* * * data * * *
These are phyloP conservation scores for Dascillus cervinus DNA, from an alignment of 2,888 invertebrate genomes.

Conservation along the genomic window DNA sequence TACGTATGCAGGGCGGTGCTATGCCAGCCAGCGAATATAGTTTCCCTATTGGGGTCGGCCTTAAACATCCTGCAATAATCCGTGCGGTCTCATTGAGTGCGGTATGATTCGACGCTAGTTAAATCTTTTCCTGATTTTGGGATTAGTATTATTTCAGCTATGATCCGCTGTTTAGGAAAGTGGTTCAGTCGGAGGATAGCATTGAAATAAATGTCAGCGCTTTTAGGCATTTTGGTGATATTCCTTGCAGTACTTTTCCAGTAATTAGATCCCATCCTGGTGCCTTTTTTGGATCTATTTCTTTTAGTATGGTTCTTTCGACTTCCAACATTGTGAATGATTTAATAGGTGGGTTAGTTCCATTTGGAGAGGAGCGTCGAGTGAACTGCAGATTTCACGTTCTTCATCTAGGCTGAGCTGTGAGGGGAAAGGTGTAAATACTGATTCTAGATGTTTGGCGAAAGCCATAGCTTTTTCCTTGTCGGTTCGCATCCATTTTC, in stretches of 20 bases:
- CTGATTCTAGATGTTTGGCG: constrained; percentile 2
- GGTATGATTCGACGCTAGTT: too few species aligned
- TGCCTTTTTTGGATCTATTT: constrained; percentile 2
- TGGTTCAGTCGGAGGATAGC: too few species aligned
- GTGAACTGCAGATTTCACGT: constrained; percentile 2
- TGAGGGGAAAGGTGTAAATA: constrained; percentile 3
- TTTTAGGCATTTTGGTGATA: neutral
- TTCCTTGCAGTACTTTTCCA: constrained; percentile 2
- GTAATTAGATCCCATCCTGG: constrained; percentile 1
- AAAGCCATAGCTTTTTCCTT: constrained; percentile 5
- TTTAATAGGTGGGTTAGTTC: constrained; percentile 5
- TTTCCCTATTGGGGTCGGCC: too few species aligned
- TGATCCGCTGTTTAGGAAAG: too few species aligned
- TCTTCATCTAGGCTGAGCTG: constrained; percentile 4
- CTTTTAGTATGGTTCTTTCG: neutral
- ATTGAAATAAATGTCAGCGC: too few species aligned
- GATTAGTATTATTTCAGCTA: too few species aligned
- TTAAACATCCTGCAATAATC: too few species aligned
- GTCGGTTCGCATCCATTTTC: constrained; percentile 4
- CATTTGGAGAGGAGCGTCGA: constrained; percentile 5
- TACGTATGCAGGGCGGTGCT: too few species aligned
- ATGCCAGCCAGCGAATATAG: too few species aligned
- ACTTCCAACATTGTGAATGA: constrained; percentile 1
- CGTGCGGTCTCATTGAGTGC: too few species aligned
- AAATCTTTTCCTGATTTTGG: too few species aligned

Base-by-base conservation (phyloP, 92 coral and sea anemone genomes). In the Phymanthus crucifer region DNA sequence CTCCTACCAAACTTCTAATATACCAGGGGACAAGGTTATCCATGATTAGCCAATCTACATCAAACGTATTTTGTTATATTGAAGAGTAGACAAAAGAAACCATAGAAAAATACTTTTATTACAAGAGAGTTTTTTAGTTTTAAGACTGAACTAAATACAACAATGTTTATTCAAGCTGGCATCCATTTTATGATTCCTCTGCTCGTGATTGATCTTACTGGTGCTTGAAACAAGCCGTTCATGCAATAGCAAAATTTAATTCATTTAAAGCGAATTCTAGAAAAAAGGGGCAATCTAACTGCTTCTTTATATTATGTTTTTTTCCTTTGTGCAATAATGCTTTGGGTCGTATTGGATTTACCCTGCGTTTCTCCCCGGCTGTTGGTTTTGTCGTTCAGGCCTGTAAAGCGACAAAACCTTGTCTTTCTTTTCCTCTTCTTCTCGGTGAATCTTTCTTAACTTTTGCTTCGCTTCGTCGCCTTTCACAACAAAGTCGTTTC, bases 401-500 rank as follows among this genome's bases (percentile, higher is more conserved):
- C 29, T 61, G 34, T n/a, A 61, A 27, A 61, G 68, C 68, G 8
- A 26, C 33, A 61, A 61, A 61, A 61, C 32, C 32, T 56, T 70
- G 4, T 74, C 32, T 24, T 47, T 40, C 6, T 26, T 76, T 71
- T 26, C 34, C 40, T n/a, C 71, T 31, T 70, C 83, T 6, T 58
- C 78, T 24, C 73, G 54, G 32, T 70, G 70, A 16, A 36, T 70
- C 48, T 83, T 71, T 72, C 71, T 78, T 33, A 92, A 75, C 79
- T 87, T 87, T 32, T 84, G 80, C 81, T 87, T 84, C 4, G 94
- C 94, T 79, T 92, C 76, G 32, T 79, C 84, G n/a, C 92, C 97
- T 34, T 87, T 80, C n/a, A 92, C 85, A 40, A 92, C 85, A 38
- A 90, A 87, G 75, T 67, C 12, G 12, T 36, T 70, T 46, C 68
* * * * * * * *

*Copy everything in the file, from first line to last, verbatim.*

These are phyloP conservation scores for Dascillus cervinus DNA, from an alignment of 2,888 invertebrate genomes.

Conservation along the genomic window DNA sequence TACGTATGCAGGGCGGTGCTATGCCAGCCAGCGAATATAGTTTCCCTATTGGGGTCGGCCTTAAACATCCTGCAATAATCCGTGCGGTCTCATTGAGTGCGGTATGATTCGACGCTAGTTAAATCTTTTCCTGATTTTGGGATTAGTATTATTTCAGCTATGATCCGCTGTTTAGGAAAGTGGTTCAGTCGGAGGATAGCATTGAAATAAATGTCAGCGCTTTTAGGCATTTTGGTGATATTCCTTGCAGTACTTTTCCAGTAATTAGATCCCATCCTGGTGCCTTTTTTGGATCTATTTCTTTTAGTATGGTTCTTTCGACTTCCAACATTGTGAATGATTTAATAGGTGGGTTAGTTCCATTTGGAGAGGAGCGTCGAGTGAACTGCAGATTTCACGTTCTTCATCTAGGCTGAGCTGTGAGGGGAAAGGTGTAAATACTGATTCTAGATGTTTGGCGAAAGCCATAGCTTTTTCCTTGTCGGTTCGCATCCATTTTC, in stretches of 20 bases:
- CTGATTCTAGATGTTTGGCG: constrained; percentile 2
- GGTATGATTCGACGCTAGTT: too few species aligned
- TGCCTTTTTTGGATCTATTT: constrained; percentile 2
- TGGTTCAGTCGGAGGATAGC: too few species aligned
- GTGAACTGCAGATTTCACGT: constrained; percentile 2
- TGAGGGGAAAGGTGTAAATA: constrained; percentile 3
- TTTTAGGCATTTTGGTGATA: neutral
- TTCCTTGCAGTACTTTTCCA: constrained; percentile 2
- GTAATTAGATCCCATCCTGG: constrained; percentile 1
- AAAGCCATAGCTTTTTCCTT: constrained; percentile 5
- TTTAATAGGTGGGTTAGTTC: constrained; percentile 5
- TTTCCCTATTGGGGTCGGCC: too few species aligned
- TGATCCGCTGTTTAGGAAAG: too few species aligned
- TCTTCATCTAGGCTGAGCTG: constrained; percentile 4
- CTTTTAGTATGGTTCTTTCG: neutral
- ATTGAAATAAATGTCAGCGC: too few species aligned
- GATTAGTATTATTTCAGCTA: too few species aligned
- TTAAACATCCTGCAATAATC: too few species aligned
- GTCGGTTCGCATCCATTTTC: constrained; percentile 4
- CATTTGGAGAGGAGCGTCGA: constrained; percentile 5
- TACGTATGCAGGGCGGTGCT: too few species aligned
- ATGCCAGCCAGCGAATATAG: too few species aligned
- ACTTCCAACATTGTGAATGA: constrained; percentile 1
- CGTGCGGTCTCATTGAGTGC: too few species aligned
- AAATCTTTTCCTGATTTTGG: too few species aligned

Base-by-base conservation (phyloP, 92 coral and sea anemone genomes). In the Phymanthus crucifer region DNA sequence CTCCTACCAAACTTCTAATATACCAGGGGACAAGGTTATCCATGATTAGCCAATCTACATCAAACGTATTTTGTTATATTGAAGAGTAGACAAAAGAAACCATAGAAAAATACTTTTATTACAAGAGAGTTTTTTAGTTTTAAGACTGAACTAAATACAACAATGTTTATTCAAGCTGGCATCCATTTTATGATTCCTCTGCTCGTGATTGATCTTACTGGTGCTTGAAACAAGCCGTTCATGCAATAGCAAAATTTAATTCATTTAAAGCGAATTCTAGAAAAAAGGGGCAATCTAACTGCTTCTTTATATTATGTTTTTTTCCTTTGTGCAATAATGCTTTGGGTCGTATTGGATTTACCCTGCGTTTCTCCCCGGCTGTTGGTTTTGTCGTTCAGGCCTGTAAAGCGACAAAACCTTGTCTTTCTTTTCCTCTTCTTCTCGGTGAATCTTTCTTAACTTTTGCTTCGCTTCGTCGCCTTTCACAACAAAGTCGTTTC, bases 401-500 rank as follows among this genome's bases (percentile, higher is more conserved):
- C 29, T 61, G 34, T n/a, A 61, A 27, A 61, G 68, C 68, G 8
- A 26, C 33, A 61, A 61, A 61, A 61, C 32, C 32, T 56, T 70
- G 4, T 74, C 32, T 24, T 47, T 40, C 6, T 26, T 76, T 71
- T 26, C 34, C 40, T n/a, C 71, T 31, T 70, C 83, T 6, T 58
- C 78, T 24, C 73, G 54, G 32, T 70, G 70, A 16, A 36, T 70
- C 48, T 83, T 71, T 72, C 71, T 78, T 33, A 92, A 75, C 79
- T 87, T 87, T 32, T 84, G 80, C 81, T 87, T 84, C 4, G 94
- C 94, T 79, T 92, C 76, G 32, T 79, C 84, G n/a, C 92, C 97
- T 34, T 87, T 80, C n/a, A 92, C 85, A 40, A 92, C 85, A 38
- A 90, A 87, G 75, T 67, C 12, G 12, T 36, T 70, T 46, C 68